A deciduous tree, upright, to 70 feet tall. USDA Zones 3-7
Buckeye, also known as American buckeye, Oklahoma buckeye (Aesculus glabra var. monticola), Texas buckeye (var. arguta) derives its unflattering common names from the disagreeable odor that results when the leaves are crushed. The tree is an attractive ornamental, but it has limited commercial use as sawtimber because of the soft, light wood.
Warning: buckeye is highly toxic when taken internally. (1)
Damaging Agents- buckeye is relatively free of insect pests but the sapwood timberworm, the lacebug (Corythucha aesculi), the chrysomelid (Derocrepis aesculi), and the walnut scale feed on buckeye. It is susceptible to a leaf blotch, which begins as brown spots or blotches on the leaves and may eventually involve all the leaves, giving the tree a scorched appearance. This disease may slow the growth rate but does no permanent damage to the tree and can be controlled on ornamentals. Powdery mildew also attacks the leaves of buckeye.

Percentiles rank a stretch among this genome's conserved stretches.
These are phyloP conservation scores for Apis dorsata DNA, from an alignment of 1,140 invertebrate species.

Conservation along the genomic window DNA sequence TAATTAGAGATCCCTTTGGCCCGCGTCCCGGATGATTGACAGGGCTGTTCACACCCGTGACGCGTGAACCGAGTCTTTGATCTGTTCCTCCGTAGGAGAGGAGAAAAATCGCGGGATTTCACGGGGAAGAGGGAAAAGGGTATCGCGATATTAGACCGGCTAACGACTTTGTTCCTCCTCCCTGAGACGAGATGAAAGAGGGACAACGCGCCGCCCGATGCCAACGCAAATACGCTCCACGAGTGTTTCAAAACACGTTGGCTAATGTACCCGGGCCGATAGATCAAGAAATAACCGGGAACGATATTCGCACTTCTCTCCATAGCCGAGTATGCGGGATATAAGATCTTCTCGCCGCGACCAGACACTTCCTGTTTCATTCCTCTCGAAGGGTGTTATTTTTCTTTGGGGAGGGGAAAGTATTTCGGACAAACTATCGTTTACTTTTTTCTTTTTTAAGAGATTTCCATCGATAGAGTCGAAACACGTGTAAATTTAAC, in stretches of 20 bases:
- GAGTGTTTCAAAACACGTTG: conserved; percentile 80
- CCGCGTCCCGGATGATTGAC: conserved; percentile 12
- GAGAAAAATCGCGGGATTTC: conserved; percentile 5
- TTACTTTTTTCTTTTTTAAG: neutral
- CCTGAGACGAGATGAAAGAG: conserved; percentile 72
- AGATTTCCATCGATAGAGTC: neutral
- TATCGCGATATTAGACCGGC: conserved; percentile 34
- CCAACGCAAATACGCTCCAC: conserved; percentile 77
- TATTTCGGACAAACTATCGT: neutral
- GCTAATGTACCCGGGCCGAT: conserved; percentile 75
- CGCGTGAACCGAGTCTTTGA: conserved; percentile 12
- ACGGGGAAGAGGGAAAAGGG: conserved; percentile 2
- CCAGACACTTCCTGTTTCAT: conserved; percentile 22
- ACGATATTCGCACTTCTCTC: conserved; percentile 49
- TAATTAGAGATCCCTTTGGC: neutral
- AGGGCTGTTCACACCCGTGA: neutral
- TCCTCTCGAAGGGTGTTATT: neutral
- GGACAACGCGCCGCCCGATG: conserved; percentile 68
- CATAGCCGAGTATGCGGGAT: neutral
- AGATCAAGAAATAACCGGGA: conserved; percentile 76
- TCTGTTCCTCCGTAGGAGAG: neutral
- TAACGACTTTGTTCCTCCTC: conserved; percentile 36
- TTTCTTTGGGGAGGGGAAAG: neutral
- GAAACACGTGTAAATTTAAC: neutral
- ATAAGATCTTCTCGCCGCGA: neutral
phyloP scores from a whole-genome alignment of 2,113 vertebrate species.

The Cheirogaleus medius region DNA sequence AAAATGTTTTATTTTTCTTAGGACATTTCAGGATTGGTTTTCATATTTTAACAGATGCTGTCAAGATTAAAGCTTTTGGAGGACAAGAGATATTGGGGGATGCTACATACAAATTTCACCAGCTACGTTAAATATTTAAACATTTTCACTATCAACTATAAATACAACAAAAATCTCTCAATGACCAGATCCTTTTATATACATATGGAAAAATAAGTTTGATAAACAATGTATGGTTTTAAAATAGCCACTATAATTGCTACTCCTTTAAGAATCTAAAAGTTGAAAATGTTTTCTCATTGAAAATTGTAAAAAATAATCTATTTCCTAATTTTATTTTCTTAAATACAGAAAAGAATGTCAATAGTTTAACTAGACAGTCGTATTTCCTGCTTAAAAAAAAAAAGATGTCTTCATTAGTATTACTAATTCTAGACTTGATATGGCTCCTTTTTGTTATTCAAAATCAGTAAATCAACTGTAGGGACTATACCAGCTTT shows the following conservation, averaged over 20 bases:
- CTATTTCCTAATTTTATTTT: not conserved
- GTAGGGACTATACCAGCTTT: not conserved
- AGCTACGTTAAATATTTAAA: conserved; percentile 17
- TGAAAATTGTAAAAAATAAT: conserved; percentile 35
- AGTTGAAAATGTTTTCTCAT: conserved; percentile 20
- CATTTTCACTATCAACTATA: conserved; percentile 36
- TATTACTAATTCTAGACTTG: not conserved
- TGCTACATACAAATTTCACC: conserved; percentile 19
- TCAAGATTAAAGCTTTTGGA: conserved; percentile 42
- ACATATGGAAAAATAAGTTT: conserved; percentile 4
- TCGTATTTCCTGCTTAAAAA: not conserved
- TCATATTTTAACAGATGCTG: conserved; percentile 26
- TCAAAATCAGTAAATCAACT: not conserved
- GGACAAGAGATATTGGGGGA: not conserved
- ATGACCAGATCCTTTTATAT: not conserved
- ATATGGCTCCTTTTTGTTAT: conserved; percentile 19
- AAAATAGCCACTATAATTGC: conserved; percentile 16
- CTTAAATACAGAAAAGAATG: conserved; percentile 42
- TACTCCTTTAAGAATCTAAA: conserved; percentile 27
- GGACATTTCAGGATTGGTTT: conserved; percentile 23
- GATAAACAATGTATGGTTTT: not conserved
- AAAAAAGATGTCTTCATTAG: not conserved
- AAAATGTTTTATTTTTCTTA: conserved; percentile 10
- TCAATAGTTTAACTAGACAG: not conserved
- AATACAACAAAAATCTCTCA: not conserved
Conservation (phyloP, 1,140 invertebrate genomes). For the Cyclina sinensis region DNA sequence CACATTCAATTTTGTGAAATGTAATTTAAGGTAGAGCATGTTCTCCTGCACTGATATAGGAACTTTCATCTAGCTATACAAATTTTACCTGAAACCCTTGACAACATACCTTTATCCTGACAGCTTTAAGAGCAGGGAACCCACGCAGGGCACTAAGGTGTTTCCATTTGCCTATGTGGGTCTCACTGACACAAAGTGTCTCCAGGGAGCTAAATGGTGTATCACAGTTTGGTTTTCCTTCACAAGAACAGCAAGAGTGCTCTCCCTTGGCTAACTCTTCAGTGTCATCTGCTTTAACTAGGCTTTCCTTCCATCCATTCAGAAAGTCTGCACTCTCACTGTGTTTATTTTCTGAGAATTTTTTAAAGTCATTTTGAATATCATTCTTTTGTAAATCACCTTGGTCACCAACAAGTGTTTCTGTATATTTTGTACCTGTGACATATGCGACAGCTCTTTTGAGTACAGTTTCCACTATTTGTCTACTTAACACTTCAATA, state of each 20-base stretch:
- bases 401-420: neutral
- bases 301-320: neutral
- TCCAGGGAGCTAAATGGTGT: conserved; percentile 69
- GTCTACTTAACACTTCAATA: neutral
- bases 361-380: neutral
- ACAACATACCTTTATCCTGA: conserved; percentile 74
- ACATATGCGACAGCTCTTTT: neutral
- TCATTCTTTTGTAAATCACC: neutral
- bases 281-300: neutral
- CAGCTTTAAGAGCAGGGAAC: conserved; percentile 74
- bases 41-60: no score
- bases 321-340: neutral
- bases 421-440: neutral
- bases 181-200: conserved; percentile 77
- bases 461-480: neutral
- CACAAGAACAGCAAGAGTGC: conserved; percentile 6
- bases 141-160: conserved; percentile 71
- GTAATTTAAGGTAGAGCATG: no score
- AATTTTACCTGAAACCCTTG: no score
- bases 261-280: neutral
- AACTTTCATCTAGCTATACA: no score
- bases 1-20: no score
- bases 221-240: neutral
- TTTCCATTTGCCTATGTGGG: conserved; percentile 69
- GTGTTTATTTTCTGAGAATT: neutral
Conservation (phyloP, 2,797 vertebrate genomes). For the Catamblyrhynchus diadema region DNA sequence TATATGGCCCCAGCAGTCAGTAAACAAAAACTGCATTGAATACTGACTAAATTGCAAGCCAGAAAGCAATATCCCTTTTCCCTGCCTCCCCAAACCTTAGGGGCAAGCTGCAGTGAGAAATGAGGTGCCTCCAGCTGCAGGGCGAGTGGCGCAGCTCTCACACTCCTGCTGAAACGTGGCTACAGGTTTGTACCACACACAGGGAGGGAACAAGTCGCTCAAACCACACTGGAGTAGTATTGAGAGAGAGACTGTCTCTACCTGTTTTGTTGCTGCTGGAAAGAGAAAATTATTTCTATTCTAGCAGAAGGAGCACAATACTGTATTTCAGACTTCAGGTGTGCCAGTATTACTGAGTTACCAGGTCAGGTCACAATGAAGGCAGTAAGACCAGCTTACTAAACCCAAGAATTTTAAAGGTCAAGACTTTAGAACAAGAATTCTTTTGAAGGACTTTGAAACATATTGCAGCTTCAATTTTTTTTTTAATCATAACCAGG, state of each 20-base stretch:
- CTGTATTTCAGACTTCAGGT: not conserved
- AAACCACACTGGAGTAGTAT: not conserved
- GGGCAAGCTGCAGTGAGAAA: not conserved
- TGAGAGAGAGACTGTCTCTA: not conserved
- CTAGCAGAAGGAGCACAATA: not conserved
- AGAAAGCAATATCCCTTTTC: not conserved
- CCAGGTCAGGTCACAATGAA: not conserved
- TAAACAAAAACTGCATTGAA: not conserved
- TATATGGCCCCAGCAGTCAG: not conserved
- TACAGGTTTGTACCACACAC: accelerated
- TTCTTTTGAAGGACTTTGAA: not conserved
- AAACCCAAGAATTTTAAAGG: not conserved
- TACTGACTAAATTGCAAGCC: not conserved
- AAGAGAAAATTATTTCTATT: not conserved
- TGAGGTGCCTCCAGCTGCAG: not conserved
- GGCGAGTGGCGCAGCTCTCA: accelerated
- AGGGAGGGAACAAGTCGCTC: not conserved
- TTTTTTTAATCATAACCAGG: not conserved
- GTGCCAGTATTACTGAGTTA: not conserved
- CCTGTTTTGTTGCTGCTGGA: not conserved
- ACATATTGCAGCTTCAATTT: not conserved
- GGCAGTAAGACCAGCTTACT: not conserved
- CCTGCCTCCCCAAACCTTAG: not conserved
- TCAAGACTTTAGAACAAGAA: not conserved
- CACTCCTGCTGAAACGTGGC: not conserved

Buckeye poisoning affects the central nervous system of the animal. Prominent symptoms are an uneasy or staggering gait, weakness, severe trembling, and sometimes vomiting. Coma usually precedes death. Dilated pupils and congestion of the visible mucous membranes are commonly observed. Colic has been reported in poisoned horses .
1. Williams, R.D. 1990. Aesculus glabra Willd. – Ohio Buckeye. Pp. 92-95, IN: R.M. Burns and B.H. Honkala (tech. coords.). Silvics of North America. Volume 2 Hardwoods. USDA, Forest Service Agric. Handbook 654
Members of the family Hippocastanaceae are trees or shrubs, usually deciduous. Most widespread genus is Aesculus. The American genus Billia and the Chinese genus Handeliodendron are also sometimes included. One distinctive feature is the palmate compound leaves.
Tree Index | Family Hippocastanaceae - Horse-chestnuts, Buckeyes